Thursday, June 14, 2018

House of the Stone Carpets, Ravenna

The core set of elaborately glittering golden mosaics in Ravenna are indubitably the most famous, but they are not the only show in town. We also visited the so-called "Stone Carpets", a set of Roman/Byzantine mosaics with a backstory almost as fabulous as the mosaics themselves.

You reach the House of the Stone Carpets via the next-door church of Saint Eufemia. There, you pass underground, three metres below current ground level, to an excavated Byzantine palace which was only discovered in 1993 during the (attempted) construction of an underground garage. Covering around 1200 sq metres, the 14 rooms and three courtyards of the small palace are covered with intricately patterned "carpets" in stone, as well as a couple of stand-out figurative mosaics. The mosaics were restored and the returned to their original location, albeit now in a modern excavation space that allows visitors to walk "through" the house on raised platforms. It only opened to the public in 2002.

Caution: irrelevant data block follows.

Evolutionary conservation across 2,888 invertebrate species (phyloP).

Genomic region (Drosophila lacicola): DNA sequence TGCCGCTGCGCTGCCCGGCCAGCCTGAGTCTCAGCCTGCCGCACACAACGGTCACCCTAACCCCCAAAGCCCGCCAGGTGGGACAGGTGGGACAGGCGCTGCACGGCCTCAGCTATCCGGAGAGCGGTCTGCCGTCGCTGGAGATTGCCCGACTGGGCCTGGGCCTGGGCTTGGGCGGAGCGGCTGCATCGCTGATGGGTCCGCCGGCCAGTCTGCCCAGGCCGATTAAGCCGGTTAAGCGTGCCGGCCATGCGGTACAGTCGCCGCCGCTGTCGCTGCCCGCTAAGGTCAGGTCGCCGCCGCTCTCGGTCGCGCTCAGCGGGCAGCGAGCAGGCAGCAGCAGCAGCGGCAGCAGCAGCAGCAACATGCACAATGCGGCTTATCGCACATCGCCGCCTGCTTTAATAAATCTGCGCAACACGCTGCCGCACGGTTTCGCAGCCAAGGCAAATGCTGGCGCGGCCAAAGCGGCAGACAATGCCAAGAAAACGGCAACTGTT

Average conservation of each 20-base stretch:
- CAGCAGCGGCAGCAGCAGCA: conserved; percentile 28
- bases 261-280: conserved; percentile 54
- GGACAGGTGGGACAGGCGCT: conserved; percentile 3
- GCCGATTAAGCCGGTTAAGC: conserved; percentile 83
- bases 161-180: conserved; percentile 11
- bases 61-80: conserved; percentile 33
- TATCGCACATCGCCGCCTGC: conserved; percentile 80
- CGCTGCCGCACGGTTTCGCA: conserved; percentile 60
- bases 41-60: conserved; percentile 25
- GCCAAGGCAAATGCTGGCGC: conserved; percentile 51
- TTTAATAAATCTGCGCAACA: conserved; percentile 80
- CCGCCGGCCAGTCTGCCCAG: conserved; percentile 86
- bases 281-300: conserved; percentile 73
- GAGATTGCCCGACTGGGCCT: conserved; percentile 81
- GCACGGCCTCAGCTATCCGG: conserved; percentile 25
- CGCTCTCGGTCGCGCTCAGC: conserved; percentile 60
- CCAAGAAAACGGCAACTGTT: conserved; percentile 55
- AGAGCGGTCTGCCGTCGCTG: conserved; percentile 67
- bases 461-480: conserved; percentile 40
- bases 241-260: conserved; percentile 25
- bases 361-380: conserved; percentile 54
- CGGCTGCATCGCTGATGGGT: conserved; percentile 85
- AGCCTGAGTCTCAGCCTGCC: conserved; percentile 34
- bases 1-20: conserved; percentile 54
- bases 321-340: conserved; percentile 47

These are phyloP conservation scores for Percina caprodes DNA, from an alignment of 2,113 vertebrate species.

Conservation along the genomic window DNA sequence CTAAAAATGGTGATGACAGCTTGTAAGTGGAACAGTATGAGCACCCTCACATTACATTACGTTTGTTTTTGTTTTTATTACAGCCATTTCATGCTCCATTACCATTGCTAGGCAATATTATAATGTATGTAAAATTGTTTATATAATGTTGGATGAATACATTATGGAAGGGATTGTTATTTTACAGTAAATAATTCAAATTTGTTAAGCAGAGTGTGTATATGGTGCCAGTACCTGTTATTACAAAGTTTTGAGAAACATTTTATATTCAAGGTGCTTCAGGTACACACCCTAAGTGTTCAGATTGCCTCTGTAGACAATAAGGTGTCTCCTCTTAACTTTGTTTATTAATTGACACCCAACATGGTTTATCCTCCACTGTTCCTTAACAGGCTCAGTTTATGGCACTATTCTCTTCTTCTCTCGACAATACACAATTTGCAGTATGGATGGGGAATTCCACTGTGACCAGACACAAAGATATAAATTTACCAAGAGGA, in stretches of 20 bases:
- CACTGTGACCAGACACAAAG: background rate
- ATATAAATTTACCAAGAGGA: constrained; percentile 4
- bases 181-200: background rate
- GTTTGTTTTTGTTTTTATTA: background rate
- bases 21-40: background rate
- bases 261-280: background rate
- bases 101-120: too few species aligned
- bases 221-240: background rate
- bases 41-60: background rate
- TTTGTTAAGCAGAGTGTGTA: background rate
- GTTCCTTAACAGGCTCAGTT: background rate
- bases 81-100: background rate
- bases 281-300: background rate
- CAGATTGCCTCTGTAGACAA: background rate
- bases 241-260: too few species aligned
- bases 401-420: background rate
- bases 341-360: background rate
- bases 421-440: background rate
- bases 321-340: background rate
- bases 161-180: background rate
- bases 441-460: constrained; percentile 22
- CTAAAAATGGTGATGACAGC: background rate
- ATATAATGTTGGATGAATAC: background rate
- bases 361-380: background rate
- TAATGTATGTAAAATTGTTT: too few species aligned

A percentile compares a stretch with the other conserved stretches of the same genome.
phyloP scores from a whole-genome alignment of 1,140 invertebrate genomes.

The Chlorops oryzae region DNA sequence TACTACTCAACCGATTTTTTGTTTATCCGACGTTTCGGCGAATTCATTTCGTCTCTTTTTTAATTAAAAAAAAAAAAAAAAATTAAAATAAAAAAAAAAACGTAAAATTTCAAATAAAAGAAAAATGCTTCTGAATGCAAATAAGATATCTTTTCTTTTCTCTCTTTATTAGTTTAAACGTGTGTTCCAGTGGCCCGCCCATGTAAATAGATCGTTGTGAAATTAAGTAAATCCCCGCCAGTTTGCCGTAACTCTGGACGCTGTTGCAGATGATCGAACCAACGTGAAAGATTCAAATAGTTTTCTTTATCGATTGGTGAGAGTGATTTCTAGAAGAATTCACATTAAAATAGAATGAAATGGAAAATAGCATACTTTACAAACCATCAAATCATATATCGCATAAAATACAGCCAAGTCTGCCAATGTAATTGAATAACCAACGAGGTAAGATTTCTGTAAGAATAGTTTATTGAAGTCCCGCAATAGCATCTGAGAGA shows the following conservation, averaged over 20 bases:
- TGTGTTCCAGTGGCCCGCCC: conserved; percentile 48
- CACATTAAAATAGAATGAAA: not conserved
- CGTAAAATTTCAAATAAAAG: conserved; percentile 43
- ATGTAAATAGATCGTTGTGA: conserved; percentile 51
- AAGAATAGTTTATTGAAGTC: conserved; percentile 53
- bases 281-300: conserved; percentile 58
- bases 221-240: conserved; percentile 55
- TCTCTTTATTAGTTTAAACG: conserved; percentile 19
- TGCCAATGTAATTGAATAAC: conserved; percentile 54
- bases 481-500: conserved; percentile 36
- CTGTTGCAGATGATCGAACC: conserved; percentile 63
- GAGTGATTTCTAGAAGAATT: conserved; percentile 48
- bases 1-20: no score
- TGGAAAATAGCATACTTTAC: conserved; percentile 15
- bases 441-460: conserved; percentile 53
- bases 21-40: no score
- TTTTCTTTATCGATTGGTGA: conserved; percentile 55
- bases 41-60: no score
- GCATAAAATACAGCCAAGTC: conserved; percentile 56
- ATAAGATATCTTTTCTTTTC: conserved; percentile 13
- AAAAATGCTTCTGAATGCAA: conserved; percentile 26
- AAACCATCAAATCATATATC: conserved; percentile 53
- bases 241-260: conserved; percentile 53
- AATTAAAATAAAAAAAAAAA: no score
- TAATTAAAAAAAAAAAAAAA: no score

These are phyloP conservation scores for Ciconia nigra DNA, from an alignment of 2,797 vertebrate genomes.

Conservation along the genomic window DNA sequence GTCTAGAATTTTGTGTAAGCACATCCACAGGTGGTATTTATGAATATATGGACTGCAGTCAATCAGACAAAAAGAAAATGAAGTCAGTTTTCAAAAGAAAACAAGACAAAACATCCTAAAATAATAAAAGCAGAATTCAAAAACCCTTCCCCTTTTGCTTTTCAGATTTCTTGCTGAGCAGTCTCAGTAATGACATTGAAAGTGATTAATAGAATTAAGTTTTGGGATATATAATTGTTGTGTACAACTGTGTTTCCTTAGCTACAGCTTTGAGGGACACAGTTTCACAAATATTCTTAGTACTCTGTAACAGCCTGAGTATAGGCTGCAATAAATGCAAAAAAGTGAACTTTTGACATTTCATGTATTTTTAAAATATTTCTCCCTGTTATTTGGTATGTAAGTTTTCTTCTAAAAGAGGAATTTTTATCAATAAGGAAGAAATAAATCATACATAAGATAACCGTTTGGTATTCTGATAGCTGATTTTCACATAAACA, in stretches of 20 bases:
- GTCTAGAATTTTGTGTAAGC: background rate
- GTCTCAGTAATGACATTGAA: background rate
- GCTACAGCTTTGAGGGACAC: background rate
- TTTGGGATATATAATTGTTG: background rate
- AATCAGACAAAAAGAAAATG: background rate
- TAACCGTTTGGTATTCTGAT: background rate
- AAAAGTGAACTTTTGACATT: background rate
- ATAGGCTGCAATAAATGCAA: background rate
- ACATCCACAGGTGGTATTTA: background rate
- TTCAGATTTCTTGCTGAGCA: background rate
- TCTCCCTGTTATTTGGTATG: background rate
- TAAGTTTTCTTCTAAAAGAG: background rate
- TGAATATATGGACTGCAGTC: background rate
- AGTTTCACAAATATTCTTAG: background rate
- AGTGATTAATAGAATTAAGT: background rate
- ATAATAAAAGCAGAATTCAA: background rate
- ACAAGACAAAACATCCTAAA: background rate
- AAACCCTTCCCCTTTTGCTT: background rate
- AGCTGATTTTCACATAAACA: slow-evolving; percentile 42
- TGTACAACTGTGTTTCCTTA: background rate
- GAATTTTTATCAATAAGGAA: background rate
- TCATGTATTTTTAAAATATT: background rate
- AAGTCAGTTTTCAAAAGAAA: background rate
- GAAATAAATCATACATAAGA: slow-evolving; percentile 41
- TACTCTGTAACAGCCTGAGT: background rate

It was peaceful and not crowded when we visited (luckily, otherwise it might be unpleasant to have to queue along the platforms), probably because it is less known, less flashy than the main sites, and not included in the combination ticket to the religious buildings. It's a nice chance to see a secular building with a more intimate and low-key mosaic decoration.

The dance of the seasons


Lighting didn't quite work out for a photo with the dancing mosaic


Christ as the Good Shepherd. This is apparently quite different from the standard representation, although none of the sites I've consulted say how exactly. I would guess his very youthful, countrified appearance





1 comment:

  1. It's so much more relaxing visiting sites that don't have a lot of visitors! I remember visiting Provins, France in the winter-- there was hardly anyone there. Of course, it was very cold...

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